What We’re Listening To – September 3, 2009

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Every week five Disc Makers employees talk about an album they’ve been listening to. We’d also love to hear what you’re listening to, so leave a comment with your album pick for the week!

Robert Plant and Alison Krauss Raising Sand (2007)

Robert Plant and Alison KraussI was looking for something different to listen to. I had heard a lot of good things about this record for a long time so I gave it a try. This is not something that I would normally listen to, but I’m really glad that I did. It is an interesting mix of Blues, Country, Folk and Rockabilly. T- Bone Burnett was the producer and he did a great job of combining Alison’s, Robert’s, and his own musical experiences, making them all work together seamlessly. There is a nice mix of upbeat songs and slower moody pieces. The highlight is Alison’s voice – it is very clear with a lot of feeling.

–Tom B., Project Manager

Life of Agony River Runs Red (1993)

Life of AgonyFollowing my own personal tradition of arriving at things a bit late in life, I finally picked up Life of Agony’s 1993 debut River Runs Red after recommendations from several friends. After listening to it for a week I began kicking myself for not listening to this when I was an awkward teenager hating high school and looking for something other than the status quo.

Life of Agony arrived on the wave of the late 80’s New York hardcore sub-genre known as crossover (hardcore punk infused with metal). Led by Keith Caputo’s Danzig-esque baritone vocals and accompanied by down tempo brooding and moody metal riffs, the band takes the listener on a journey through personal anguish, societal ostracism, and punk rock escapism–all set to the gritty urban wasteland beat of New York City. Caputo drew from his own life experiences of abandonment, growing up in a broken home, and self loathing to create a violent, cathartic glimpse into his world. After all, their name is Life of Agony – what did you expect?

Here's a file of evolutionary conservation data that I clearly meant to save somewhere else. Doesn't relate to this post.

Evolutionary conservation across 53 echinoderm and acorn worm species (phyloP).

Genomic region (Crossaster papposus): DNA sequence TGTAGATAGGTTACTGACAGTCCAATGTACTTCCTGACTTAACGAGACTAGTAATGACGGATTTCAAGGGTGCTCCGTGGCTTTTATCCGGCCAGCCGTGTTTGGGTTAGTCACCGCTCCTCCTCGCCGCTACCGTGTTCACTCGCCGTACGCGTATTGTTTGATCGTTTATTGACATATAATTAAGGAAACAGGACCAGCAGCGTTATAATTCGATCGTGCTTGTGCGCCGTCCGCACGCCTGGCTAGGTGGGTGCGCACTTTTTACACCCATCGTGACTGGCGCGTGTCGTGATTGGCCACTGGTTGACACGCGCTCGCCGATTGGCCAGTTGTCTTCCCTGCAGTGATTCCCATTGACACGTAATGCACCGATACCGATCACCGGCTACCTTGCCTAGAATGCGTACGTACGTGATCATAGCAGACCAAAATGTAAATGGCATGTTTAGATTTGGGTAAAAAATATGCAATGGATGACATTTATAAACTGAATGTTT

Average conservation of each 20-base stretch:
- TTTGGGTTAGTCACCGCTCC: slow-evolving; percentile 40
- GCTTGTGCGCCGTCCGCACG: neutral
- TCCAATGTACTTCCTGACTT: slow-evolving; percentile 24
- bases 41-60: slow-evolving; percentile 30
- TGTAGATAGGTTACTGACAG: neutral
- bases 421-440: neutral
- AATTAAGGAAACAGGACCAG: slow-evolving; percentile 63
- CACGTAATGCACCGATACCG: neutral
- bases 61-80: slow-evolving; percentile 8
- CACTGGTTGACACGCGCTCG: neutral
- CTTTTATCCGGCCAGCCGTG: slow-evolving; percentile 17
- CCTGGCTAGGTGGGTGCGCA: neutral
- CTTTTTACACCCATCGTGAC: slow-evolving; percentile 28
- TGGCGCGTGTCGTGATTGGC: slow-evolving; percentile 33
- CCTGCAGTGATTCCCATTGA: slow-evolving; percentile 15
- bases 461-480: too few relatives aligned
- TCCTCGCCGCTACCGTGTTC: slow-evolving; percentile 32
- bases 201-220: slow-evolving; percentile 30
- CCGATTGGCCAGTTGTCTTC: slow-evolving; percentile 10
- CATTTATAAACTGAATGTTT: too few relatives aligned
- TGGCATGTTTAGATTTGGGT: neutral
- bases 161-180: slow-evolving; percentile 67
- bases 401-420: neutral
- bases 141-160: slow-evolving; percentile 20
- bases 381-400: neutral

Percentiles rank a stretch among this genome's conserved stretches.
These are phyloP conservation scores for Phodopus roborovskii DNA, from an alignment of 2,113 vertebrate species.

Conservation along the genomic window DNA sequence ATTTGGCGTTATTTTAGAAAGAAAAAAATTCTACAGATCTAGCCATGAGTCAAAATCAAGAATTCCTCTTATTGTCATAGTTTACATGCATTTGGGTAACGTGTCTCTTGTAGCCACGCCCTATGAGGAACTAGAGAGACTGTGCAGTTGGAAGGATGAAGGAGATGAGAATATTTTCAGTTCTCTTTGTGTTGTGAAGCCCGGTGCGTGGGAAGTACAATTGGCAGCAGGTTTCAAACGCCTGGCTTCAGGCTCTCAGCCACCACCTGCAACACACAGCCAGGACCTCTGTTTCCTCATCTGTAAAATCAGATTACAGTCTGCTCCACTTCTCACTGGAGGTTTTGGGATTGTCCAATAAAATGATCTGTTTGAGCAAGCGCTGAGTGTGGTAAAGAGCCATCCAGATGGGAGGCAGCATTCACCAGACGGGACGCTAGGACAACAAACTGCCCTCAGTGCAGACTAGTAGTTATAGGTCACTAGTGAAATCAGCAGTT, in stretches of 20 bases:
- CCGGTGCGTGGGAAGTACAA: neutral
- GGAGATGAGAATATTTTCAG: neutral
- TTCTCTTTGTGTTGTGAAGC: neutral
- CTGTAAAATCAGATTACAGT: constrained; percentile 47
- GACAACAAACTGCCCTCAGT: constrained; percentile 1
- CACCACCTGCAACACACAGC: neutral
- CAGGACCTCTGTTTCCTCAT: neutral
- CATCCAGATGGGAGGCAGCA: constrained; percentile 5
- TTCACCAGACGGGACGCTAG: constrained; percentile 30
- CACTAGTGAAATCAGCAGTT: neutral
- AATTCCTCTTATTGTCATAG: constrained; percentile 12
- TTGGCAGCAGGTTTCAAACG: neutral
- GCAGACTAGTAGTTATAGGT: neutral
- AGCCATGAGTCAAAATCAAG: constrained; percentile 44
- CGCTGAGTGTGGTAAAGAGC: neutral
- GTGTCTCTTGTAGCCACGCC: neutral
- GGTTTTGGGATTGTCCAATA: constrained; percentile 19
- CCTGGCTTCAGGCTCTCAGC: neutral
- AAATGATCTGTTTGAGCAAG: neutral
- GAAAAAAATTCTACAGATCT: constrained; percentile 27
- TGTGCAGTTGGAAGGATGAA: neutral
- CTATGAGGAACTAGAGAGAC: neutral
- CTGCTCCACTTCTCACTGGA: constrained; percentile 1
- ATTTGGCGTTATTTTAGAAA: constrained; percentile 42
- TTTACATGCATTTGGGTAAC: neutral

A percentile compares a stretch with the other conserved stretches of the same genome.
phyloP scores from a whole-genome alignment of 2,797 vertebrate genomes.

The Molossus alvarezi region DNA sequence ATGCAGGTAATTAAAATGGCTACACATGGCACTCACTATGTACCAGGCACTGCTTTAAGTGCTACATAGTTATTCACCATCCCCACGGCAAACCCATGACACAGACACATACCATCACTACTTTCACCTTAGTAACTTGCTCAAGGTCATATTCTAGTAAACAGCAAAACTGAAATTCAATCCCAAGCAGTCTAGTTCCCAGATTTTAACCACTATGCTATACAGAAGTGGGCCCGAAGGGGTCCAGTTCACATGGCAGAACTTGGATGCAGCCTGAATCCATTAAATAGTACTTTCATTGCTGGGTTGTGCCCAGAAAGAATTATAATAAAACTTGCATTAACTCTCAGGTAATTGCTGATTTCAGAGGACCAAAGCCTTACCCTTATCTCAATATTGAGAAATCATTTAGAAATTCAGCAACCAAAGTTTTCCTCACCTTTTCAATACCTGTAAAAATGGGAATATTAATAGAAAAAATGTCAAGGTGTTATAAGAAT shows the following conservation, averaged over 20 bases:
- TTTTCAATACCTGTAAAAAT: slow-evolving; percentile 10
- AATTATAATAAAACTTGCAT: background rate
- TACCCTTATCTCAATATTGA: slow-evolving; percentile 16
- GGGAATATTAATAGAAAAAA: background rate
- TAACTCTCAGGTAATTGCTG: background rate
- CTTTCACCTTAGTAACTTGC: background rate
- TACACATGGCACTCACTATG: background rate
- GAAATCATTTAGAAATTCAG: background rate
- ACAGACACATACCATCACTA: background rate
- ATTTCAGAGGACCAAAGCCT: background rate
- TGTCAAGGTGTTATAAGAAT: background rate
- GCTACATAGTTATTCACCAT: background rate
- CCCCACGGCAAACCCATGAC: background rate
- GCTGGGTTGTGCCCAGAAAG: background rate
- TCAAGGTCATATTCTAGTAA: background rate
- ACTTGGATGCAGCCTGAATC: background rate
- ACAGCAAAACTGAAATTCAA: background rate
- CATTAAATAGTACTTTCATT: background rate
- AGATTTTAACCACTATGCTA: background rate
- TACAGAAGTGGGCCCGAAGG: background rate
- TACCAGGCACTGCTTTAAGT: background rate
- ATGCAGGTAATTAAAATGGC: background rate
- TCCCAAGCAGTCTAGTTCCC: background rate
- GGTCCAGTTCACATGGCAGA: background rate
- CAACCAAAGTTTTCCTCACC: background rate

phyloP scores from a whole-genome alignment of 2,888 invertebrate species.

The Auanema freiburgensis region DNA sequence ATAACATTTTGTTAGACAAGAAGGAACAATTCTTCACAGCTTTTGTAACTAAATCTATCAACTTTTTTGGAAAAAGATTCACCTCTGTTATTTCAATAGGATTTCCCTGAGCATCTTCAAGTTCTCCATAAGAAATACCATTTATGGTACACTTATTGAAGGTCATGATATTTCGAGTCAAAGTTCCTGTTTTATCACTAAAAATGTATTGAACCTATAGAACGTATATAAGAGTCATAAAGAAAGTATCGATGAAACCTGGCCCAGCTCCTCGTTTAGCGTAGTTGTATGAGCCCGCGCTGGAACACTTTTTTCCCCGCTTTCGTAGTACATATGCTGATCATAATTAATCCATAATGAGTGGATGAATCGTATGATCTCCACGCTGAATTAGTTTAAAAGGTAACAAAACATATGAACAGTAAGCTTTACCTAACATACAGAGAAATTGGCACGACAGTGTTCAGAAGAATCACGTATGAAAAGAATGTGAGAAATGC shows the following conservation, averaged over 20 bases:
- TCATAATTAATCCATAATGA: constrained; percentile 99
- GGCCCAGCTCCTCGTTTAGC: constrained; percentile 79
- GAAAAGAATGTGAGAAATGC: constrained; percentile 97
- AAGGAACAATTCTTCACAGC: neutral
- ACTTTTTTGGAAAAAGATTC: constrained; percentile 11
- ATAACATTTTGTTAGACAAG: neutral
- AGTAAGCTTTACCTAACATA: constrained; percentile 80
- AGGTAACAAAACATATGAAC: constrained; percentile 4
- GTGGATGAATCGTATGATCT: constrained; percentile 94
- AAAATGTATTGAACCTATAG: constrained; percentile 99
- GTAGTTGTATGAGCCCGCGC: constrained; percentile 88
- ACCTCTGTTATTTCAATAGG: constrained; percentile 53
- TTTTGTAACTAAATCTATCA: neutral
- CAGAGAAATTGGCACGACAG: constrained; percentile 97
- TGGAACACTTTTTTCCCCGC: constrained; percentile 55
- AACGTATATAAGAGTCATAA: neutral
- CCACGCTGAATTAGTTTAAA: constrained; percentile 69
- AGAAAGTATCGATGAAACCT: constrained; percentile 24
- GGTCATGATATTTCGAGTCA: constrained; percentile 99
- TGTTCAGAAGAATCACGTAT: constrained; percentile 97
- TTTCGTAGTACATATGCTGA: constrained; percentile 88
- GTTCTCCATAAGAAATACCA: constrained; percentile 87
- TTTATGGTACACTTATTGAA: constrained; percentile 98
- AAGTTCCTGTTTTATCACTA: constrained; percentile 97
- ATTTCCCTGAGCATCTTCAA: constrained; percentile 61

One underlying theme in River Runs Red is the author’s contemplation of suicide without any apology or pity from the listener. Specifically on the title track, Caputo bellows “I got the razor at my wrist ‘cause I can’t resist” (how Tipper Gore missed this one, I have no idea). This theme is also prevalent on the tracks “My Eyes” and “The Stain Remains”. All is not bleak though, the listener is eventually brought back from this abyss through messages of hope with songs like “Underground”, “Music and Words” and “Method of Groove”.

River Runs Red certainly appeals to the angst-ridden teen dwelling within me and I wish I could have experienced this album when I was actually a teenager. That being said the album does lack a bit of lyrical finesse and prose that older generations are usually drawn to. But at times, when dealing with such pain and frustration in one’s life, it may be best to be as blunt as a ball pen hammer to the back of the skull. Life of Agony certainly delivers this fatal blow and demands your full attention.

If you like Life of Agony I also recommend: Cro-Mags, Maximum Penalty, Killing Time, Quicksand and Helmet.

Disc Makers fun fact: Keith Caputo has produced two solo records that were manufactured right here at Disc Makers!

–Ken M., Intellectual Property Screener